China says Philippines fishermen used fire bombs in South China Sea

BEIJING (Reuters) - Philippines fishermen threw fire bombs at Chinese law enforcement vessels in the South China Sea, China’s Foreign Ministry said on Tuesday, after Philippines media reported that fishermen had been struck by bottles hurled from China’s coast guard ships.

A Philippine flag flutters from BRP Sierra Madre, a dilapidated Philippine Navy ship that has been aground since 1999 and became a Philippine military detachment on the disputed Second Thomas Shoal, part of the Spratly Islands, in the South China Sea March 29, 2014. REUTERS/Erik De Castro

The reports said that a clash occurred at Scarborough Shoal, an area China seized control of after a three-month stand-off with the Philippine coast guard in 2012. The reports said Chinese coast guardsmen hurled bottles at the Philippines fishermen, who responded with rocks.

China’s Foreign Ministry spokeswoman Hua Chunying said Scarborough Shoal - known by Beijing as Huangyan Island - was Chinese territory which Philippine fishermen had been fishing around illegally.

“Chinese official ships advised the illegally stationed Philippine trawlers to leave, in accordance with the law, but they refused to obey,” she told a daily news briefing.

“Certain people on the ships even waved around machetes and flung fire bombs, carrying out deliberate provocation, attacking the Chinese law enforcers and official boat, confronting China’s law enforcement and seriously threatening the safety and order of the waters around Huangyan Island,” Hua said.

China had strengthened its “management” around the shoal, she added, without elaborating.

A spokesman for the Philippines Foreign Ministry declined to comment, pending an official report “from our concerned agencies”.

China and the Philippines have long exchanged accusations about each other’s behavior in the disputed South China Sea.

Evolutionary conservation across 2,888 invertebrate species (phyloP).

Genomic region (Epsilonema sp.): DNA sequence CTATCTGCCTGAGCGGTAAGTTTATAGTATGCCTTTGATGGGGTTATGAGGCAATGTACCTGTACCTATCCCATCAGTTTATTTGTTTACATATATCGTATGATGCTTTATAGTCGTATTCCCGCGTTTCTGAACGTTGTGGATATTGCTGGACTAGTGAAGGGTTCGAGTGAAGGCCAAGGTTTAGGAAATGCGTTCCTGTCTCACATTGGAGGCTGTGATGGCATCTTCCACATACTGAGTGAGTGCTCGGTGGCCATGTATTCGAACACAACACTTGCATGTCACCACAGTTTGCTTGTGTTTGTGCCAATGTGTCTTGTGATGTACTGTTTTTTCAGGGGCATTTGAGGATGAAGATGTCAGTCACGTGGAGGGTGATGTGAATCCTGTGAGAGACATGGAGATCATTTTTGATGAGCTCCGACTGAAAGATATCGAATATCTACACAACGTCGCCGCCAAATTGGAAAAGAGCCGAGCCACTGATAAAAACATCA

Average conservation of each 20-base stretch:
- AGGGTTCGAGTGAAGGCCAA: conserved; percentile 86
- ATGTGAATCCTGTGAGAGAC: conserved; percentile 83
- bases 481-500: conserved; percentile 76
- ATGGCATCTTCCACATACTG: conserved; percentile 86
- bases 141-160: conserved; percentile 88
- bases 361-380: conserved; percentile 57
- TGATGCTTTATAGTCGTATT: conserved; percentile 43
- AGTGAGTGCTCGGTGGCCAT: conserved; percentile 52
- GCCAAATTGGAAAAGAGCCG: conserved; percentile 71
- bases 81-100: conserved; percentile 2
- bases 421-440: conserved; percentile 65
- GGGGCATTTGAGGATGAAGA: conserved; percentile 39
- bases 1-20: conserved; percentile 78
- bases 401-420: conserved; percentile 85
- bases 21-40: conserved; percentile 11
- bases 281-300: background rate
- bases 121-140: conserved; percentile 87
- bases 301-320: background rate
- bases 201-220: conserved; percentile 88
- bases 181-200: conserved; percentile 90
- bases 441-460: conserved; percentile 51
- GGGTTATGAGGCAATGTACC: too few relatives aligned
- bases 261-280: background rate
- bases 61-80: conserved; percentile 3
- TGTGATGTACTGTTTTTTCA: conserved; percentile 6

China claims most of the energy-rich waters through which about $5 trillion in ship-borne trade passes every year. Neighbors Brunei, Malaysia, the Philippines, Taiwan and Vietnam also have claims.

A spokesman for the U.S. Defense Department, Commander Bill Urban, said Chinese Coastguard vessels had sought since 2012 to block fishing access to the area, “restricting the long-standing commercial practices of others”.

“We are concerned that such actions exacerbate tensions in the region and are counterproductive,” Urban said. He said that the United States, which is a treaty ally of the Philippines, wanted to see claims resolved peacefully in accordance with international law or arbitration.

Last week, the U.S. Navy said it had seen activity around Scarborough Shoal that could be a precursor to more Chinese land reclamation, which China has conducted on a large scale elsewhere in the South China Sea to back its territorial claims.

Navy chief Admiral John Richardson also told Reuters that a ruling expected in late May or early June in a case the Philippines has brought against China over its claims in the International Court of Arbitration in the Hague, could prompt Beijing to declare a South China Sea exclusion zone.

Reporting by Ben Blanchard; Additional reporting by Neil Jerome Morales and Karen Lema in MANILA and Andrea Shalal and David Brunnstrom in Washington; Editing by Nick Macfie and Grant McCool